Tommaso di Stefano Lunetti, called Tommaso Fiorentino
Portrait of a Young Man in Profile
23 1/2 x 17 1/4 in
ProvenanceA. Rofe Esquire collection;
With Thomas Agnew & Sons, London;
New York, The Eileen & Herbert C. Bernard collection.
Traditionally, profile portraits were conceived with celebratory intent. Resembling the classical reliefs of Roman medals, patrons were usually portrayed half-length in profile, with compact silhouettes and fixed positions, occasionally conceived as paired paintings for special occasions, such as betrothal or marriage. In Florence, after the reign of terror of Girolamo Savonarola (1452-1498), the Medicis transformed the art of the portrait and used portraits as a propaganda tool. Courtesans wanted to have their portraits painted to demonstrate their status and wanted to place themselves on the level with poets. Painters such as Del Sarto, Pontormo, Salviati and Bronzino broke with classical rules to explore what the art historian Giorgio Vasari called “the modern manner”, a more sophisticated way of painting inspired by Leonardo and Raphael.
In this Portrait of a young man, Tommaso posed his sitter in three-quarter view to the left, while his face is turned in profile against a dark flat background. He is dressed in a contemporary garb, with a white embroidered collar secured by a cord. The young man is gazing left to the far distance. The artist realistically modelled the man’s restrained face and at the same time emphasised his inner personality, by leaving his lips semi-opened as if he was about to speak. He carefully rendered the flowing layers of his hair and the outlines of the folds of his robe, with a thoughtful use of chiaroscuro, giving depth to the figure and creating a subtle movement.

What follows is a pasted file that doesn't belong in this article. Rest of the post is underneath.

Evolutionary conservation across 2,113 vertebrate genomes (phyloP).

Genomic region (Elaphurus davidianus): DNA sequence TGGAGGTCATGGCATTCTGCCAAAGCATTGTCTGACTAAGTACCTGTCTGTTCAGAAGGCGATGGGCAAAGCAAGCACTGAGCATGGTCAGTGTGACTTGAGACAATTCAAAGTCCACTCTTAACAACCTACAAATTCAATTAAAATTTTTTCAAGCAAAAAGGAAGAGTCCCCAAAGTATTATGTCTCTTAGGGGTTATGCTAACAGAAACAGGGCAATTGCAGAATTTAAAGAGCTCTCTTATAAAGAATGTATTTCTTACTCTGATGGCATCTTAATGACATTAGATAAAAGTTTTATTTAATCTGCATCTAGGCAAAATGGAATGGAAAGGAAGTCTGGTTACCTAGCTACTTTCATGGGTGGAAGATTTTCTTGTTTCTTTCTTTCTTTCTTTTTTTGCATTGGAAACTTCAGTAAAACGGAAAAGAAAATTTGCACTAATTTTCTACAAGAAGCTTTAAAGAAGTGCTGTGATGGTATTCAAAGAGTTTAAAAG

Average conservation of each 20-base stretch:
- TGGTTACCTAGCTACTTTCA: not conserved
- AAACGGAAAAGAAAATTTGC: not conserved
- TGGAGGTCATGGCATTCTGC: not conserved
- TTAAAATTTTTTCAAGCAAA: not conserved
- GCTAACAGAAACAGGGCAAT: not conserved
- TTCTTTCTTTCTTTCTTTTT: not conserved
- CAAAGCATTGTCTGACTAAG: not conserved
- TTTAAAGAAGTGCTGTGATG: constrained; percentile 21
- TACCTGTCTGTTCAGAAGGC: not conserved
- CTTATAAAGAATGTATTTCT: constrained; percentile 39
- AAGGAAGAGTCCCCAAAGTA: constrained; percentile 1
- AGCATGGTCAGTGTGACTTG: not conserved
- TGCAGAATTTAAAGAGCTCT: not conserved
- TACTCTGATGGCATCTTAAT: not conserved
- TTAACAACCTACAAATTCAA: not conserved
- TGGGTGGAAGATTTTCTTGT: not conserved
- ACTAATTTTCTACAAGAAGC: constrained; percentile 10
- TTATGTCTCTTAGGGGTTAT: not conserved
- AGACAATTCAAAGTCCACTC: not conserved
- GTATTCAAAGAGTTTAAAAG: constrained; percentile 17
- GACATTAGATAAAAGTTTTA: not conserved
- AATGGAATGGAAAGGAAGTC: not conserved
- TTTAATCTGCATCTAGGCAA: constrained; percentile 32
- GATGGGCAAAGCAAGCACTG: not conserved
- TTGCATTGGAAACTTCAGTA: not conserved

The portrait was already known to Bernard Berenson, as early as 1928; a photo, still kept in the Fototeca Berenson, was sent by a certain Ehric to the great scholar on August 14th, 1928 and on the back, in a hand written note, Berenson (fig. 2) referred the painting to “Andrea del Brescianino or Tommaso di Stefano”. The second attribution seems, ninenty years later, the correct one and is also endorsed by a respected scholar of Florentine Renaissance painting such as Carlo Falciani (oral communication).
The painting, before the acquisition by our gallery, was part of the remarkable collection assembled by Eileen (1916-1999) and her husband Herbert Bernard (1912-2016) during the course of their 65-year marriage. The highligts of the Bernard collection were probably a bronze bust by Giacometti and three paintings by Fernand Leger but particularly impressive was also their collection of drawings and works and paper that covered a period that span from the Italian Renaissance to the XX century avant – garde.